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RICHLAND, Wash. – The U.S. Department of Energy Office of River Protection (ORP) and its tank operations contractor, Washington River Protection Solutions, completed waste retrieval activities in tank C-102, marking the 14th single-shell tank retrieved at C tank farm at the Hanford Site.
Crews removed nearly 300,000 gallons of waste from the tank. Retrieval activities began in April 2014 using an enhanced-reach sluicer, a tool lowered into the underground tank that sprays liquid, mainly recycled waste, through a nozzle at the end of an extendable boom to break up hardened deposits of waste into a slurry. The resulting waste slurry is then pumped out of the top of the tank and sent through a series of pipes to a double-shell tank for storage.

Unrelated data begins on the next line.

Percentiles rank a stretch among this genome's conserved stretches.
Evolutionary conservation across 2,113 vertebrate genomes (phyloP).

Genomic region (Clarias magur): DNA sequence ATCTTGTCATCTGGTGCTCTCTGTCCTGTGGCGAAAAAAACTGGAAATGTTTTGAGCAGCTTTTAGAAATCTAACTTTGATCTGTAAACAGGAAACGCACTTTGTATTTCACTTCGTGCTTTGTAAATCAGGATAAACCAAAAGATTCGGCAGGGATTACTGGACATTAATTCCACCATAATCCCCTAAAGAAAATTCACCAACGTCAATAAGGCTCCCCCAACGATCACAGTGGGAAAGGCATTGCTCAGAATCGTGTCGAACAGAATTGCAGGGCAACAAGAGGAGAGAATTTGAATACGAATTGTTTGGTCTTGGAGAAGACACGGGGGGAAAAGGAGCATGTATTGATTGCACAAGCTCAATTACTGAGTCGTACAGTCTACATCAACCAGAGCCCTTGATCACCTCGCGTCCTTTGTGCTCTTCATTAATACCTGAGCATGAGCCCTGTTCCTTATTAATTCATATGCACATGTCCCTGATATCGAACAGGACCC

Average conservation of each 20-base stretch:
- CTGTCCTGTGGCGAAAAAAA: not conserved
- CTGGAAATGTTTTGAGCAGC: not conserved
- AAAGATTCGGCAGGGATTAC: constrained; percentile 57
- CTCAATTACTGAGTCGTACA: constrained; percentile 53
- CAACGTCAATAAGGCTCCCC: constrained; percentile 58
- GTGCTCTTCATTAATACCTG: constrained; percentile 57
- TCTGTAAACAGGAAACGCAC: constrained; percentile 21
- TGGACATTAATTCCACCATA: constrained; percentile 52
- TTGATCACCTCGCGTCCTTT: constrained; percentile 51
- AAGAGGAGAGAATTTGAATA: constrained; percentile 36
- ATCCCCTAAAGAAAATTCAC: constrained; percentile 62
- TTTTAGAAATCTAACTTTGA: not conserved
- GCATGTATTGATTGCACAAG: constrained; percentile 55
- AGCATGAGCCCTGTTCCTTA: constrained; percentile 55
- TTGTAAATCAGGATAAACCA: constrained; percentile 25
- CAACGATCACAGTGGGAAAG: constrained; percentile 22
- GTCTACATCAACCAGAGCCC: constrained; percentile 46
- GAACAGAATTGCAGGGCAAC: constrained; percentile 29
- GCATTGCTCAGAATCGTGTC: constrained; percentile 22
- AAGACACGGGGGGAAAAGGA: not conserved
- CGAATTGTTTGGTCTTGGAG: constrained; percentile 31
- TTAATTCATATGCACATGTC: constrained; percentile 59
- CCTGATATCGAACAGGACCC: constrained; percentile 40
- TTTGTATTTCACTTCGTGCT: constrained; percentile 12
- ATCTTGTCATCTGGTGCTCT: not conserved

“The completion of waste retrieval from another tank is a reflection of the dedicated workforce at the tank farms,” said Chris Kemp, deputy federal project director for Tank Farms Retrieval and Closure at ORP. “There was substantial effort from the workers to plan, prepare and retrieve this radioactive waste. All of this was done safely while work activities continue at other tanks in the farm.”
The farm’s 16 tanks were built during World War II in Hanford’s 200 East Area. Retrieval activities continue in the farm’s two remaining tanks with tank C-105 nearly 45 percent complete and C-111 about 15 percent retrieved.
ORP’s mission is to safeguard the nuclear waste stored in Hanford’s 177 underground tanks and to manage the waste safely and responsibly until it can be treated in the Waste Treatment and Immobilization Plant for final disposition.